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Title: Ceruloplasmin oxidase activity as a biomarker of lead exposure
Authors: Warin Leelakunakorn
Rosawan Sriworawit
Suganya Soontaros
Mahidol University
Chulalongkorn University
Keywords: Medicine;Pharmacology, Toxicology and Pharmaceutics
Issue Date: 1-Jan-2005
Citation: Journal of Occupational Health. Vol.47, No.1 (2005), 56-60
Abstract: The most sensitive method used in monitoring the blood lead-level is atomic absorption spectrophotometry. Its limitation due to its high cost has made delta-aminolaevulinic acid dehydratase (δ-ALAD) inhibition more popular. This work demonstrates that ceruloplasmin (Cp), the blue-colored copper containing alpha-2 globulin (α2 globulin) glycoprotein in serum, can serve as a high-potential biomarker for lead exposure. Sephadex G-200 column chromatography demonstrated that lead-intoxicated patient serum transferrin and ceruloplasmin are bound to lead. The ceruloplasmin's oxidase and δ-ALAD activities are reduced when the blood-lead level increases (thresholds of 10.0 and 12.5 μg/100 mL respectively), with a correlation coefficient of -0.8643 and -0.6785 which accurately estimate a blood lead level of 74.7% and 46.0%, respectively. When the blood-lead level was less than 20 μg/100 mL, correlation coefficients of -0.5785 and -0.6963 suggested that Cp may serve as a good biomarker. Other advantages in using Cp in monitoring the bloodlead level were its stability: the enzyme was more stable at -20°C, for more than 2 wk, and its practical and rapid determination procedure.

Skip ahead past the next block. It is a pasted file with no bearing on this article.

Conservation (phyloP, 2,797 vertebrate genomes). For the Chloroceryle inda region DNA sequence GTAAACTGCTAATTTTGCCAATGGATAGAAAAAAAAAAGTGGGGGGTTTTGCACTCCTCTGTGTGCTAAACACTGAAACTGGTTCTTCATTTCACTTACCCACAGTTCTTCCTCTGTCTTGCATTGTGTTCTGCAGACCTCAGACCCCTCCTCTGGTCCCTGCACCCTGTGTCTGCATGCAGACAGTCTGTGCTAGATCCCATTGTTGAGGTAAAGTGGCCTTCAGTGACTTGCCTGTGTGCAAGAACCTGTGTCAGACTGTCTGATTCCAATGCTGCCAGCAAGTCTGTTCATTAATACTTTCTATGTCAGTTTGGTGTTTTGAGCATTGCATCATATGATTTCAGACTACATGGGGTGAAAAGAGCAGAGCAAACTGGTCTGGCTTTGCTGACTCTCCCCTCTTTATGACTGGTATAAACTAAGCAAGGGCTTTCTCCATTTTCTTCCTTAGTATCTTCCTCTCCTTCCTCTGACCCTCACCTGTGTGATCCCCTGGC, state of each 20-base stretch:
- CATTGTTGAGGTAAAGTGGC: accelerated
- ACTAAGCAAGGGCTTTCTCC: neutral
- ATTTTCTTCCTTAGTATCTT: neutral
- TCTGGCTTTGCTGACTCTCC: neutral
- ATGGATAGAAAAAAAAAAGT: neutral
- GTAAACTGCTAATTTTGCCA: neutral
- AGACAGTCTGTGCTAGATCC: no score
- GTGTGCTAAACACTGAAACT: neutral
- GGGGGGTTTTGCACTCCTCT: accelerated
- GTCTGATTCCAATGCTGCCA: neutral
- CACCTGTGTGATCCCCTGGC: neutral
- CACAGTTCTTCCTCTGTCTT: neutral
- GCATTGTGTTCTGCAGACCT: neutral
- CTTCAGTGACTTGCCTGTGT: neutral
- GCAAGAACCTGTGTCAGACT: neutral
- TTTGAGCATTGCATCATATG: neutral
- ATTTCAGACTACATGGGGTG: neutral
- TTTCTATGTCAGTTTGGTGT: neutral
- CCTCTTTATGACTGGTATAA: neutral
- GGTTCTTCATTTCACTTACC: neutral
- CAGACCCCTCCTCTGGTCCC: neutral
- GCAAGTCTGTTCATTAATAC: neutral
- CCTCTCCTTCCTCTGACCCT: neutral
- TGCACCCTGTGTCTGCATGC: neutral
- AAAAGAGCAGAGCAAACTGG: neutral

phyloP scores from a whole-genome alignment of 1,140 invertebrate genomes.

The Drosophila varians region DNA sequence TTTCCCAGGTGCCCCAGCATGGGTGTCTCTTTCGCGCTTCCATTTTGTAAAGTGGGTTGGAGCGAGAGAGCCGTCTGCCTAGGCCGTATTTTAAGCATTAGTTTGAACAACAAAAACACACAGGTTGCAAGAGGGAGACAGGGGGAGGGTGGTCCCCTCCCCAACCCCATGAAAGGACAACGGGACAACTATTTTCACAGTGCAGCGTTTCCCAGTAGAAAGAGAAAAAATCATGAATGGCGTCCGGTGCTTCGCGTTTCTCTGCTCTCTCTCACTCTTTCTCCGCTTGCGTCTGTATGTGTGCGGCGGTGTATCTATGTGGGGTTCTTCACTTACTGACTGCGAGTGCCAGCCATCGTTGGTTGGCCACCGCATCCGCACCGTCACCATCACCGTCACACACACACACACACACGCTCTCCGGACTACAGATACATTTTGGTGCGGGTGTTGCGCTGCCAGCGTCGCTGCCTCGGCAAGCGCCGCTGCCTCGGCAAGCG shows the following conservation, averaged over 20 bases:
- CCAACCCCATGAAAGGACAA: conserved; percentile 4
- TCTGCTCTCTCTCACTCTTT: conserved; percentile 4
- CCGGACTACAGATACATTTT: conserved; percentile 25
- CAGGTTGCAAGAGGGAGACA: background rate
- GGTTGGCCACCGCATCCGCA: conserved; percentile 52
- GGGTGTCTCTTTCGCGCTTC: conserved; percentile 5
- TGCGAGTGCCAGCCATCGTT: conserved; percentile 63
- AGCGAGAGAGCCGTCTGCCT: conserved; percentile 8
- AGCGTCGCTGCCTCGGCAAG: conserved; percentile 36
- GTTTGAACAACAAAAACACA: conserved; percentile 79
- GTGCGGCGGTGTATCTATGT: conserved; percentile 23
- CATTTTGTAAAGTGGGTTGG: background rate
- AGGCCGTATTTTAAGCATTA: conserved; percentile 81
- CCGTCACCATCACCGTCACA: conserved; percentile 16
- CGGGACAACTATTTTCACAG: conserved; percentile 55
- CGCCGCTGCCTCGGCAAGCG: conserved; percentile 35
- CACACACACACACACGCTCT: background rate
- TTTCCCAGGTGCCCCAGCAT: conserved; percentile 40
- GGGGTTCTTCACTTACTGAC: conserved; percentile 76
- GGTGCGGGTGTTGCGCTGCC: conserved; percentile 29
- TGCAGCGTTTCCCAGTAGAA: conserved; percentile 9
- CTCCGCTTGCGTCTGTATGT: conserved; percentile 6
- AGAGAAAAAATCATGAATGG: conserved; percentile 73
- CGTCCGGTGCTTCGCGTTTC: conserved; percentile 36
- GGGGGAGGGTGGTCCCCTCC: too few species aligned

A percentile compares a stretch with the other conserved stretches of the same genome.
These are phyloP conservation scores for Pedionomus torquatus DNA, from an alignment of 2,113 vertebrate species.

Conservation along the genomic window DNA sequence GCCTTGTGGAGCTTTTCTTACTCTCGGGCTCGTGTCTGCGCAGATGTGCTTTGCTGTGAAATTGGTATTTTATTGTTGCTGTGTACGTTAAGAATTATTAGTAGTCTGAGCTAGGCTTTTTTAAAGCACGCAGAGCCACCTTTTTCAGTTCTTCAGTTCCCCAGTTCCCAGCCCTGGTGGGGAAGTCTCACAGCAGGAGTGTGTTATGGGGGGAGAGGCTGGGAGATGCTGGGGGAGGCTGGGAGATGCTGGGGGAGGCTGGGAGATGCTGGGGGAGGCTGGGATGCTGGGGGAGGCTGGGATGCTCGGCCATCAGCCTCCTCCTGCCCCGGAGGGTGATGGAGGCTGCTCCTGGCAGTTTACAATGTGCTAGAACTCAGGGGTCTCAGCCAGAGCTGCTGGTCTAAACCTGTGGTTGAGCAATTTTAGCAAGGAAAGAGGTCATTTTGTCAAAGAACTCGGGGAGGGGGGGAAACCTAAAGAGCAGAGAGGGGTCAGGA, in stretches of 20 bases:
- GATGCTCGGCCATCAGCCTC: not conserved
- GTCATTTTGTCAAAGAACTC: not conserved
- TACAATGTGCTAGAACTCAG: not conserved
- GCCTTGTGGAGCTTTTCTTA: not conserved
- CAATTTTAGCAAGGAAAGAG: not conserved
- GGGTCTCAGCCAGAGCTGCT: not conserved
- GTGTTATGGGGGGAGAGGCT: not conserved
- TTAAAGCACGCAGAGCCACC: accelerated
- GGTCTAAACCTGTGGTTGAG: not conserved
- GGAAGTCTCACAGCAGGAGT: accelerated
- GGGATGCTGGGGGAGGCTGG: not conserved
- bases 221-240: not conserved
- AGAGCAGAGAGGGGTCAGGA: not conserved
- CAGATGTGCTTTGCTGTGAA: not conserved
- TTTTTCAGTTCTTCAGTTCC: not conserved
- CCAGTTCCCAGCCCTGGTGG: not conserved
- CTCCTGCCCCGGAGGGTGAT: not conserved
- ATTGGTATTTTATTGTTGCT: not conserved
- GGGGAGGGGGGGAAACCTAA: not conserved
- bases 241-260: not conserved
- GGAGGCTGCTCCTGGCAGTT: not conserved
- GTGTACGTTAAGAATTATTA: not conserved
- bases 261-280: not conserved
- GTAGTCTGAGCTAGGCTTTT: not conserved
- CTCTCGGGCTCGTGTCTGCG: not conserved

ISSN: 13419145
Appears in Collections:Scopus 2001-2005

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